All one needs to do is to place into a computer port a simple, apparently innocuous variant on the USB stick that most of us have. The picture above shows computers with their USB ports visible. Anybody with any degree of access to that area could carry this out. Modern operating systems like Windows 10 have very substantial capacity to block unauthorised USB-type hardware and that is why it is so important for most organisations to get rid of Windows XP as a matter of urgency. It would only take a minute for the necessary software to be downloaded into the machine and embed itself invisibly for future use.
At some time in the future that downloaded malicious virus can be activated which could cause the ship simply to stop, or to sail at full speed in a circle or in reverse. Or it could be driven onto the rocks not much can be done about it.
The Ministry of Defence’s claimed that the software systems in HMS Queen Elizabeth are fully protected is simply preposterous. The final worrying statement is that there will be a computer refit within a decade implies that hardware and software will be nearly a quarter of a century old. Does anybody remember just how dreadful and slow computer hardware was 25 years ago? This wouldn’t be Windows XP or Windows 95 but equivalent to us running Windows 3.1 today. The MoD should be planning a computer refit right now to bring the hardware and the software up-to-date. Computer technology is advancing at an ever increasing speed. The difference between Windows XP and the latest software in 10 years time will be like night and day.
Attempting to upgrade systems after such a long period of time is anyway very difficult and likely to be expensive. Hardware becomes incompatible and software very difficult to maintain because old languages and operating system commands are no longer being developed and maintained. The amount of effort will be substantial particularly as the key hardware is that which connects the computers to the various systems on board. Even getting hardware compatibility starts to become a real problem.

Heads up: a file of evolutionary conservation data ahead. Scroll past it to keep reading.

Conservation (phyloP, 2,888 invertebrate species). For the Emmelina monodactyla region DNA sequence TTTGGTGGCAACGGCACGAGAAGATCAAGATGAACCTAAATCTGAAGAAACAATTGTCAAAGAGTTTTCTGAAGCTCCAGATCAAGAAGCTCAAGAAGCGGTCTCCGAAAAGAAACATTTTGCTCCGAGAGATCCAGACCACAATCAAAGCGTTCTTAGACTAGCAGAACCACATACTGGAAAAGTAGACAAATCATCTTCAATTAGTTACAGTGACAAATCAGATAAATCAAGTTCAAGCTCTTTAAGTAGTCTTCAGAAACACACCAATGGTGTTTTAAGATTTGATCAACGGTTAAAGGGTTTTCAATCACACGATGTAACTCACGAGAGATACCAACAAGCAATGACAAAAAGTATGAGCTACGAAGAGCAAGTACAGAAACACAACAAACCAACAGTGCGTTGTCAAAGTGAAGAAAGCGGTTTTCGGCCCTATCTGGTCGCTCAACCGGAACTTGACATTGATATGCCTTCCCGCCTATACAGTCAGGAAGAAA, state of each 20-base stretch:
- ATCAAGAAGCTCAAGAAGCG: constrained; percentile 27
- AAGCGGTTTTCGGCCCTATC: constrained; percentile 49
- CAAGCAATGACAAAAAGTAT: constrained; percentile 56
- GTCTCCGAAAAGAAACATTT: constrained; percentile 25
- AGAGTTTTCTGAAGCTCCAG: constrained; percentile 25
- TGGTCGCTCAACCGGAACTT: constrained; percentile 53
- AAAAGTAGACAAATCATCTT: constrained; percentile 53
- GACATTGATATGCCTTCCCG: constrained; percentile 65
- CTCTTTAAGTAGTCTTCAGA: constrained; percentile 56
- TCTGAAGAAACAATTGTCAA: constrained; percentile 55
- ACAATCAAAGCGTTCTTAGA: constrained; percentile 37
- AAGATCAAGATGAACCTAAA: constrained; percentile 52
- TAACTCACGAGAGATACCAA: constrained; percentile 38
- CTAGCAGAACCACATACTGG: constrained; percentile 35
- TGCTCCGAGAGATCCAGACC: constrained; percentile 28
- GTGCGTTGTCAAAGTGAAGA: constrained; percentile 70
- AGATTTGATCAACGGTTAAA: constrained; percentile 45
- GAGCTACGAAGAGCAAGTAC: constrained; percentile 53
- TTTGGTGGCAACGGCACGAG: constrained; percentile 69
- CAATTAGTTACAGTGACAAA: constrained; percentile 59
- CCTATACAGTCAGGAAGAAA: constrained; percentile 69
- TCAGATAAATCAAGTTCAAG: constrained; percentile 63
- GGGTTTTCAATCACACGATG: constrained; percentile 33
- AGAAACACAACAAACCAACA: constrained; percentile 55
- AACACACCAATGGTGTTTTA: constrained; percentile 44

Today, 17 July 2017, it is revealed that the data networks within the carrier are also very slow, and are capable of running at only 8 Mb a second. We must remember that modern weapon systems generate very large amounts of data because it takes a lot of data to describe a rapidly changing battle environment. And don’t forget that 8 MB/sec is not available for everyone simultaneously. In reality it is available for one task at one moment and another task has to wait until data bandwidth is available. 8 MB per second is barely fast enough to watch a DVD and yet a £3 billion aircraft carrier has got to make do with that! This is and inadequate speed for a cottage in the Lake District or North Norfolk but not in a state-of-the-art fighting machine for the 21st-century
Domestic bandwidths are these days up to 300 Mb per second. Gigabit bandwidth is now commonplace in commercial environments in the UK and overseas. The report in today’s Times newspaper explains that the obscenely expensive jets that are being purchased for the UK simply cannot communicate data back to other aircraft and to the surface support ships adequately without revealing the position of those jets.
Sadly this is another example of massive procurement incompetence at the Ministry of Defence. Vast sums of money are being wasted on things simply couldn’t survive a 21st-century war and are therefore an extraordinary waste of money.